‘Great Pick:’ Steelers Hall Of Famer Mel Blount Gives Stamp Of Approval On Joey Porter Jr. Selection

Mike Tomlin likes to say a player needs no endorsement from him. But anytime Mel Blount is endorsing a player, it’s sure to turn heads. Blount joined 93.7 The Fan’s Cook & Joe Show Wednesday and praised the team’s selection of CB Joey Porter Jr., a player with a similar body type that Blount had.

“I can tell you this,” Blount quipped to hosts Ron Cook and Joe Starkey. “If he got any of his dad’s intensity and desire, he’s going to be ok.”

Pittsburgh has loved its bloodlines throughout the past several draft cycles. In addition to Porter, Cam Heyward, Terrell Edmunds, and Devin Bush all had fathers who played in the league. But none were quite as known by Steelers Nation like Porter Sr., one of his era’s great pass rushers and definitely one of its top trash talkers. Porter Jr. probably isn’t quite on that level in the latter category nor is he as big as his father but his long, 34-inch arms are rare for the position (as you can see in the above cover photo).

Blount admitted that when he saw the Steelers trade up from #17 to #14, he thought it was to go get Porter.

“When the Steelers traded up, the first that came to me was, they must have traded up to get Joey Porter. And then they took the kid from Georgia,” he said. “There was no question in my mind that with them having the first pick in the second round, I knew, I just felt, they were going to get him because he was still available. I think it’s a great pick. We obviously need help in the secondary. Hopefully he can come in and be a great player for us.”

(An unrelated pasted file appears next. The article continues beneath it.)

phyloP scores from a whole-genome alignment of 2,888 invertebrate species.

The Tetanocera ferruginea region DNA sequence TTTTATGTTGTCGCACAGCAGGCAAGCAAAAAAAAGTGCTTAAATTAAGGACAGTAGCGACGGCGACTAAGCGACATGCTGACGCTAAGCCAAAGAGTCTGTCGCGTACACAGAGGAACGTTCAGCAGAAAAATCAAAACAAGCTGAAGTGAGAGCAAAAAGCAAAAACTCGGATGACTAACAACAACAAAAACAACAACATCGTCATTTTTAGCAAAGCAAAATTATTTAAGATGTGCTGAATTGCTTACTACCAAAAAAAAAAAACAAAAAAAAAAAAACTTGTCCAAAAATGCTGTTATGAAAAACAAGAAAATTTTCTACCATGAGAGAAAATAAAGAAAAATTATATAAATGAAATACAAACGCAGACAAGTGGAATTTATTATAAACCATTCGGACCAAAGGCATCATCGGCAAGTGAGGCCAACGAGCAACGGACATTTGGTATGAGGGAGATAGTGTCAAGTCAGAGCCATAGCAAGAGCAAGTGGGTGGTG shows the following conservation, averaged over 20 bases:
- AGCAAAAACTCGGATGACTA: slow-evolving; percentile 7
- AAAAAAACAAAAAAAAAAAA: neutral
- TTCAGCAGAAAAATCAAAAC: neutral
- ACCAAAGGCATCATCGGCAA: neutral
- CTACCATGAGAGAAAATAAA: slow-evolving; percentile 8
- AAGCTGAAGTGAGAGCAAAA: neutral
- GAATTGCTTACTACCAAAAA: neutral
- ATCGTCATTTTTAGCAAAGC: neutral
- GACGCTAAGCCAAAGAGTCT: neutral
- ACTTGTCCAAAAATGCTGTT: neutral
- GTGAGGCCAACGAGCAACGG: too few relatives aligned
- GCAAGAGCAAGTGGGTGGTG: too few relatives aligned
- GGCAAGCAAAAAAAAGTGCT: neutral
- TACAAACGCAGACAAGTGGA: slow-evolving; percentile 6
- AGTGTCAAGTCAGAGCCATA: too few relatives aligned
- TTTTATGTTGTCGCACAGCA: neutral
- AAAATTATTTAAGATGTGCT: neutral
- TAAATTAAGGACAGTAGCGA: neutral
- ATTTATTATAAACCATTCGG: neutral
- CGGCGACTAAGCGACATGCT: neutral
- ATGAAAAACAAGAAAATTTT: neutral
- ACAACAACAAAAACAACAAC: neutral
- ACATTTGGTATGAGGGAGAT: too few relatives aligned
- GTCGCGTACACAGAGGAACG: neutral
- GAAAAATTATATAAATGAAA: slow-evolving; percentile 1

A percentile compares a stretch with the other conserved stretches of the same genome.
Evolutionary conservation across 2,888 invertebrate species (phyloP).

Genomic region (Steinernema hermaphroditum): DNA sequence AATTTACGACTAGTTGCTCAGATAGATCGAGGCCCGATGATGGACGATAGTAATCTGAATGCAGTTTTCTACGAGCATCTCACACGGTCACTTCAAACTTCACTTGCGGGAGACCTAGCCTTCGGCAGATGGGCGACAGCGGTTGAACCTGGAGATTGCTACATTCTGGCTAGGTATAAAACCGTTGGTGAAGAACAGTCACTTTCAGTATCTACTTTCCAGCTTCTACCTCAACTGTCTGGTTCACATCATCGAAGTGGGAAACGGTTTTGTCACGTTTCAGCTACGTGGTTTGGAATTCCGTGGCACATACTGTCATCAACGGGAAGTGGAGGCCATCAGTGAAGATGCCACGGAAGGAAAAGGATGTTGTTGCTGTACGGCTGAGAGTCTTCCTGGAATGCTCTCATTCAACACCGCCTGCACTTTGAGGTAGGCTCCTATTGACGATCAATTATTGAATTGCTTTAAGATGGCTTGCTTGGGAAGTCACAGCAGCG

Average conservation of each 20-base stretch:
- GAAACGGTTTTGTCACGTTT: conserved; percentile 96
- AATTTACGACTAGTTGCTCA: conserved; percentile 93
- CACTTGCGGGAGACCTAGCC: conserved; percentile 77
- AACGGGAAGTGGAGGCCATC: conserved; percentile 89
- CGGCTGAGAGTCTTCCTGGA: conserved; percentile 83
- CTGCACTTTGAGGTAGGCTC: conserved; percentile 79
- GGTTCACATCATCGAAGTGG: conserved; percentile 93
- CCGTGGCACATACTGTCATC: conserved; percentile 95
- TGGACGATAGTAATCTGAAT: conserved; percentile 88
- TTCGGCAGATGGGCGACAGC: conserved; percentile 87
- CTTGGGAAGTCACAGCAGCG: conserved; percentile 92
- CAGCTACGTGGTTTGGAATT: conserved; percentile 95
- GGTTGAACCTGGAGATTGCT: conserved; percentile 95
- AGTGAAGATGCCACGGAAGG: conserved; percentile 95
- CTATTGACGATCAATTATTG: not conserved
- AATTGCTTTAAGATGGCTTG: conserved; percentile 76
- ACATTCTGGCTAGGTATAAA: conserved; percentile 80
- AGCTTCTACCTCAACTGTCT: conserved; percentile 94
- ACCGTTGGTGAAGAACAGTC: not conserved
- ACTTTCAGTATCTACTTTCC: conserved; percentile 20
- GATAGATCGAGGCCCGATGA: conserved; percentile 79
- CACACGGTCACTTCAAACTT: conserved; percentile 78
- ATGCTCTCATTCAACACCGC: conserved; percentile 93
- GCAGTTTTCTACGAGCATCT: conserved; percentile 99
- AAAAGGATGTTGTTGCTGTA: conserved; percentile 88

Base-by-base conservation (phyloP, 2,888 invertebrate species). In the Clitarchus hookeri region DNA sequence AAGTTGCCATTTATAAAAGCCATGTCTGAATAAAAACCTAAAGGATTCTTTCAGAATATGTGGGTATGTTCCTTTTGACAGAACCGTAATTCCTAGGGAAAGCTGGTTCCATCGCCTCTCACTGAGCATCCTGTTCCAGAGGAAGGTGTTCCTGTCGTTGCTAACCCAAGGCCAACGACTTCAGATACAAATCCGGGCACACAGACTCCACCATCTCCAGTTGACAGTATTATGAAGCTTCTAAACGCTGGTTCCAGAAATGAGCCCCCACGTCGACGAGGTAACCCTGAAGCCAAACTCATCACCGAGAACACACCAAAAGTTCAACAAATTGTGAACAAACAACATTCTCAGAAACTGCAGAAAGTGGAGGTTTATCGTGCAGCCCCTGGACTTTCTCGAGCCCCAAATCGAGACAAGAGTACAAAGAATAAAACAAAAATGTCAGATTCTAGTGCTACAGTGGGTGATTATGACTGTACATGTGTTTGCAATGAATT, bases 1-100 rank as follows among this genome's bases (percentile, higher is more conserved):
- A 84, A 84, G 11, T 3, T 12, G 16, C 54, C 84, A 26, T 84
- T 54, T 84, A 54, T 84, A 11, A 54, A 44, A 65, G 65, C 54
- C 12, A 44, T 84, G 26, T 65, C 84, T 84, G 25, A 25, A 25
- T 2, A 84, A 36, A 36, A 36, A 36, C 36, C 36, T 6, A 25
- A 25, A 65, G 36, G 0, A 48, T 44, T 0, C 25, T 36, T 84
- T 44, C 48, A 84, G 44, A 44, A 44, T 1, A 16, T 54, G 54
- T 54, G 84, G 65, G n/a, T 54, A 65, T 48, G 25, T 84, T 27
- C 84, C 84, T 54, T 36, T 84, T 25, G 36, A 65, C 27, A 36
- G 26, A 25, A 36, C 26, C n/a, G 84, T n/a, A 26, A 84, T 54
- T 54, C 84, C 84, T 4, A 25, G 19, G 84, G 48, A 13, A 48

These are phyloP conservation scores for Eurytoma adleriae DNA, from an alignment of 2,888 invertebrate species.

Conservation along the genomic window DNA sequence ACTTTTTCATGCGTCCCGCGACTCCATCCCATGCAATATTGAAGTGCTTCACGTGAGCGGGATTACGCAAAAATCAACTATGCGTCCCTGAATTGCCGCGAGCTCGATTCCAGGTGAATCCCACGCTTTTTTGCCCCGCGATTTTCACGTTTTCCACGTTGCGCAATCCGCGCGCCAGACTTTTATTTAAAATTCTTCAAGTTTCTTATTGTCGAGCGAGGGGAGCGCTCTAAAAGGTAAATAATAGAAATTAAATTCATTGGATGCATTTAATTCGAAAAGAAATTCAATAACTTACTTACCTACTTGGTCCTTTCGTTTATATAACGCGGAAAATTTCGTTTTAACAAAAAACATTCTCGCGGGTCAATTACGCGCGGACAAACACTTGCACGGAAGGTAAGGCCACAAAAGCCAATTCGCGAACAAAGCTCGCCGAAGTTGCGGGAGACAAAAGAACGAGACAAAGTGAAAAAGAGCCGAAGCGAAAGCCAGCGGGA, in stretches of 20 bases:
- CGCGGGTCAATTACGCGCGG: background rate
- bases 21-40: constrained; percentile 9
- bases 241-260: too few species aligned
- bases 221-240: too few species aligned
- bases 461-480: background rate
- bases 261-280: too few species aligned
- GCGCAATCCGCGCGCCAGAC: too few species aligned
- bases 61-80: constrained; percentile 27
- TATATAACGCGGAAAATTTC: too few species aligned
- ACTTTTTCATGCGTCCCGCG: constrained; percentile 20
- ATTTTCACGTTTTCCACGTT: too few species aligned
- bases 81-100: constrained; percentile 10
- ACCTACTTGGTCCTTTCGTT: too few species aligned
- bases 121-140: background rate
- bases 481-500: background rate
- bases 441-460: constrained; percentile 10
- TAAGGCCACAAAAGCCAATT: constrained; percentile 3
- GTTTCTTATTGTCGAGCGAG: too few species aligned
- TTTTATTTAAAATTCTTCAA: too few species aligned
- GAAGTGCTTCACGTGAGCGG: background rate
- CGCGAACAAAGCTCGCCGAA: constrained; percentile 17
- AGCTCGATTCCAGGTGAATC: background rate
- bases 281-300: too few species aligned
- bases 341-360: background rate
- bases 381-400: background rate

A projected first-round pick, Porter fell out of Day One. Though Pittsburgh had plenty of offers to trade down, it held firm at #32 to take him. As DC Teryl Austin indicated, Porter should be an immediate contributor to a Steelers cornerback room that lacks high-end athleticism. The future of the position was also in question with Patrick Peterson being the only CB under contract past 2023 prior to the draft. Now, Porter will aim to become a fixture in the Steelers’ lineup for years to come.

Trying to proclaim Porter as the next Mel Blount would be a foolish thing to do. But what they do have in common is their size. Blount was a listed 6’3, 205 pounds with long arms and a physical nature and is famous for being the reason why the NFL instituted a five-yard chuck rule to disallow the contact Blount would make with receivers downfield. Porter weighed in at 6024, 193 pounds (potentially dropping weight for the Combine to run faster) with rare length and a physical, press-man nature not often seen at the college level.

Porter will be coming back to Pittsburgh stepping into big shadows. His father, of course, and there will be others that want to compare him to Blount. Porter’s goal will to be his own man and not live in those comparisons. Still, it’s great to hear an endorsement from a Steelers legend as Porter embarks on his own NFL career.

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